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Space Science

Galaxies Twice As Bright As Previously Thought 139

Posted by Soulskill
from the intergalactic-dust-buster dept.
Astronomers led by Simon Driver of Scotland's University of St. Andrews have discovered that interstellar dust shades us from as much as 50% of the light emitted by stars and galaxies. The scientists compared the number of galaxies we could see "edge-on" against the number which were "facing us," reasoning that dust would obscure more of the former, since we already receive less light from them. SPACE.com notes, "In fact, the researchers counted about 70 percent fewer edge-on galaxies than face-on galaxies." A NYTimes report provides some additional details: "Interstellar dust absorbs the visible light emitted by stars and then re-radiates it as infrared, or heat, radiation. But when astronomers measured this heat glow from distant galaxies, the dust appeared to be putting out more energy than the stars. 'You can't get more energy out than you put in, so we knew something was very wrong,' said Dr. Driver. The results also mean that there is about 20 percent more mass in stars than previously thought."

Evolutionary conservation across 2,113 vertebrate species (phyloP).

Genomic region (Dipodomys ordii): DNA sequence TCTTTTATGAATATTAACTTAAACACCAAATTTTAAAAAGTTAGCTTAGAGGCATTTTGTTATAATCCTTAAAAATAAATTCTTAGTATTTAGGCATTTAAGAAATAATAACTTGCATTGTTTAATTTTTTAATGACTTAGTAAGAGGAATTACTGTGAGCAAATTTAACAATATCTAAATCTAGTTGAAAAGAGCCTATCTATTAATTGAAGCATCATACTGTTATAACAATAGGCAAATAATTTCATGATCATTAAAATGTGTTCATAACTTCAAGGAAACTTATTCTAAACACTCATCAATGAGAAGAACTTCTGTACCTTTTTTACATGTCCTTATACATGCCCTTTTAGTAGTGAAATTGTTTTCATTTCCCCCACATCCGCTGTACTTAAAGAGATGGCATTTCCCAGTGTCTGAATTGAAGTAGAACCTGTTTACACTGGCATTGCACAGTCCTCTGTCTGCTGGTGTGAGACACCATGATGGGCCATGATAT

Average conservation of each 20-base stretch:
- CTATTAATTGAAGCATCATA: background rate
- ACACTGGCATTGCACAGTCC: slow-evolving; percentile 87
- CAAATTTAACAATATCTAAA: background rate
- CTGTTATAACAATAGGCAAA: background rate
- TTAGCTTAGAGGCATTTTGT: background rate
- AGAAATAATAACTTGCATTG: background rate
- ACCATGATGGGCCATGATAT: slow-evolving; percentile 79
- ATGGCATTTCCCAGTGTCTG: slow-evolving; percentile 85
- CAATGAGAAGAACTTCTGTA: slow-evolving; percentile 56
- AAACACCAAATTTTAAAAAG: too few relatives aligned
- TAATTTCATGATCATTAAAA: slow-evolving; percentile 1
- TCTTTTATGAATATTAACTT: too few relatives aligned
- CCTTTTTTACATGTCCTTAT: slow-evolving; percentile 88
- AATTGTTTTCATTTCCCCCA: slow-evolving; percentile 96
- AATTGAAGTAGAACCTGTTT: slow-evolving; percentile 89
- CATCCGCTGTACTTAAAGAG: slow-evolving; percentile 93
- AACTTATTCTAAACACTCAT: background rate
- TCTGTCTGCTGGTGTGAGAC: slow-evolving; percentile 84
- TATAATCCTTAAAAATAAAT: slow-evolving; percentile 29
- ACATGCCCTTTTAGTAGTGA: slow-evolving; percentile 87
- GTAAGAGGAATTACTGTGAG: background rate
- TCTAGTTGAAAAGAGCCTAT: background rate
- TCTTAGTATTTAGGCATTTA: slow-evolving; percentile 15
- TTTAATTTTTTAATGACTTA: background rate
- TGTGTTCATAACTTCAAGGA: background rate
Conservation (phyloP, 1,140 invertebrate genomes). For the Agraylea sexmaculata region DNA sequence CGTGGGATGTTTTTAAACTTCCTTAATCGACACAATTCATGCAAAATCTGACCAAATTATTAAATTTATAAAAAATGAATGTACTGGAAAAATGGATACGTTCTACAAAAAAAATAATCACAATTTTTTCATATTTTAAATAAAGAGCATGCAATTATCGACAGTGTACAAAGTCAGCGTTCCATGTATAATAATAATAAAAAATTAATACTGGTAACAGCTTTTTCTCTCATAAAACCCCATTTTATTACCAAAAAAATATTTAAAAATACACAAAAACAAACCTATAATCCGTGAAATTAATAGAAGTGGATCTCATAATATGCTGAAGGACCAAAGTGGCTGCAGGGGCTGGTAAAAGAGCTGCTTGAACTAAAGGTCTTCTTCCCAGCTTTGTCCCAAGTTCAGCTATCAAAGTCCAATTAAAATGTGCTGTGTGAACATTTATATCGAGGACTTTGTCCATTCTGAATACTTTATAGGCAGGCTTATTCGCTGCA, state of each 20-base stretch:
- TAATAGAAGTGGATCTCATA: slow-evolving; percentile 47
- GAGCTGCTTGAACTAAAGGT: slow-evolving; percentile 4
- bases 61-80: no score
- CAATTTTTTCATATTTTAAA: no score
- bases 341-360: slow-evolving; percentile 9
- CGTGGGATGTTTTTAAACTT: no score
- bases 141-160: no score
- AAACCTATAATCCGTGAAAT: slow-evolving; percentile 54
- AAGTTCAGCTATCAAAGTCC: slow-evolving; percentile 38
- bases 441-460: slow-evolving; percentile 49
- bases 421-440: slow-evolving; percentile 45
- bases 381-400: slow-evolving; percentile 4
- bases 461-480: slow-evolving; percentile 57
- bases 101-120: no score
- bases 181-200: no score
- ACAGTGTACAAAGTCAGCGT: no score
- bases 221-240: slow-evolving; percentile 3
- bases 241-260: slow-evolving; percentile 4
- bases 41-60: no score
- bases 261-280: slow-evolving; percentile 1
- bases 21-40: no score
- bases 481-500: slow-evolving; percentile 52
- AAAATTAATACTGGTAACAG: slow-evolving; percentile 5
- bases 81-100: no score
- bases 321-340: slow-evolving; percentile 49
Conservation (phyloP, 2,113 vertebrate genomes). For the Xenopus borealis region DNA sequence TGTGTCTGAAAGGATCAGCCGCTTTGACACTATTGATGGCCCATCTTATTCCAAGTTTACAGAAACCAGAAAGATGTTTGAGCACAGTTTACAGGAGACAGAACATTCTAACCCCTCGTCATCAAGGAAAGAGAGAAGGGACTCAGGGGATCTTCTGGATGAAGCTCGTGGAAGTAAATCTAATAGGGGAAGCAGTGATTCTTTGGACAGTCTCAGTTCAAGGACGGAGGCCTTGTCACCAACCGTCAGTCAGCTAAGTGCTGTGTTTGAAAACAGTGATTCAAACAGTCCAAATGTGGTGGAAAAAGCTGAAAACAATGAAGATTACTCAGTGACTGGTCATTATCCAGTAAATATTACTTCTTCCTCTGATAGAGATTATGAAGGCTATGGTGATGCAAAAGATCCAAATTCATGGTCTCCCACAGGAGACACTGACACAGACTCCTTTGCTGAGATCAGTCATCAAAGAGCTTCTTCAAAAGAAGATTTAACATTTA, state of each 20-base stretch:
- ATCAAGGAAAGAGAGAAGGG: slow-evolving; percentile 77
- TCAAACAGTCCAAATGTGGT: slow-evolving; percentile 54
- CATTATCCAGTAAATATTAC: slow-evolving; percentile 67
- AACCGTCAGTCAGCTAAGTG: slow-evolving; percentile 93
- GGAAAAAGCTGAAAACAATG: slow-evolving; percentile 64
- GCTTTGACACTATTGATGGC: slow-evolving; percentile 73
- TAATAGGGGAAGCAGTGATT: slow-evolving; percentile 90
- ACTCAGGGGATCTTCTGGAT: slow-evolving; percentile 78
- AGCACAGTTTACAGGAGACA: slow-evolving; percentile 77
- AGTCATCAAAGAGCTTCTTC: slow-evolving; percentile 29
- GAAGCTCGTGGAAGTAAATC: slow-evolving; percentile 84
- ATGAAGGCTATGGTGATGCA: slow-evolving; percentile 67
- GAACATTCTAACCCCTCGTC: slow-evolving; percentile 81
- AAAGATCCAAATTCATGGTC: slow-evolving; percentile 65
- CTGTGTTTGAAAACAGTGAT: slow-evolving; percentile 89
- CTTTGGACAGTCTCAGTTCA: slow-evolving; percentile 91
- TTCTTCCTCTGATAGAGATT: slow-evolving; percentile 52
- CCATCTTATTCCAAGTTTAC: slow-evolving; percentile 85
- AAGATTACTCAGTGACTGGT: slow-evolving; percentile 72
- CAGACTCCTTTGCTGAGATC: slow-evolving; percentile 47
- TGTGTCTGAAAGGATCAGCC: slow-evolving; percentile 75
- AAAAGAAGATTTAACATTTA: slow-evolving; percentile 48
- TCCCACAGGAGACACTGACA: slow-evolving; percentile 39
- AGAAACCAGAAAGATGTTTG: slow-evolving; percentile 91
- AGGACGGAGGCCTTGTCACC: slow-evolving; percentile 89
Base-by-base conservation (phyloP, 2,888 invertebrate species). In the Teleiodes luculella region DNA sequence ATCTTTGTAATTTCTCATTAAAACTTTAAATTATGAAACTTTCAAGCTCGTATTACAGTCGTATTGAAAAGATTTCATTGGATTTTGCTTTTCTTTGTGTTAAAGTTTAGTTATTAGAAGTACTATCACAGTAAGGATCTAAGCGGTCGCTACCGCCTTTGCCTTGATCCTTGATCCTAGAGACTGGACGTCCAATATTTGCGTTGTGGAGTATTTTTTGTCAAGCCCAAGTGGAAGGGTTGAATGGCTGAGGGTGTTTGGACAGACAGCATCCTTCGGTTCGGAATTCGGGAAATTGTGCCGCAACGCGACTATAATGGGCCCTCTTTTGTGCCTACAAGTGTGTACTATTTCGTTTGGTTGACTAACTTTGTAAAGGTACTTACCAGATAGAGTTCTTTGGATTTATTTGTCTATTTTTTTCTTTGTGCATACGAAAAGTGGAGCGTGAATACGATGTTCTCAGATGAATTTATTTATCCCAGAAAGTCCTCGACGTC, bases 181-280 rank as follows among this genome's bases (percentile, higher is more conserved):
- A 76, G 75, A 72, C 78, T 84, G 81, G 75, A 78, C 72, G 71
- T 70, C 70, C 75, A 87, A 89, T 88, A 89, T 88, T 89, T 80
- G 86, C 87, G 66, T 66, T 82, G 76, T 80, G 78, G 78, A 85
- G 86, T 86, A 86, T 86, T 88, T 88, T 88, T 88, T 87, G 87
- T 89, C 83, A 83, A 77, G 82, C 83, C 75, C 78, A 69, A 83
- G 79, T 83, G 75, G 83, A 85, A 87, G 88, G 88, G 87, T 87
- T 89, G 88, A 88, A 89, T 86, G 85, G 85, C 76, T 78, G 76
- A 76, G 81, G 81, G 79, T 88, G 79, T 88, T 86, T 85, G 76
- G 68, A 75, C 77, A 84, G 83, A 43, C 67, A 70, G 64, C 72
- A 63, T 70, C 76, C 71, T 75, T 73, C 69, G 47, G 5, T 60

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Galaxies Twice As Bright As Previously Thought

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  • by msauve (701917) on Sunday May 18, 2008 @11:23AM (#23453338)
    is there any reason this can't be the unaccounted "dark matter" astronomers are always talking about?
  • by ObjetDart (700355) on Sunday May 18, 2008 @11:34AM (#23453420)
    IANAA, but IIRC, the answer is no. It's been calculated that dark matter, whatever it is, must be nonbaryonic [wikipedia.org], so it can't be explained by extra interstellar dust, larger stars, etc.
  • big shake-up (Score:5, Interesting)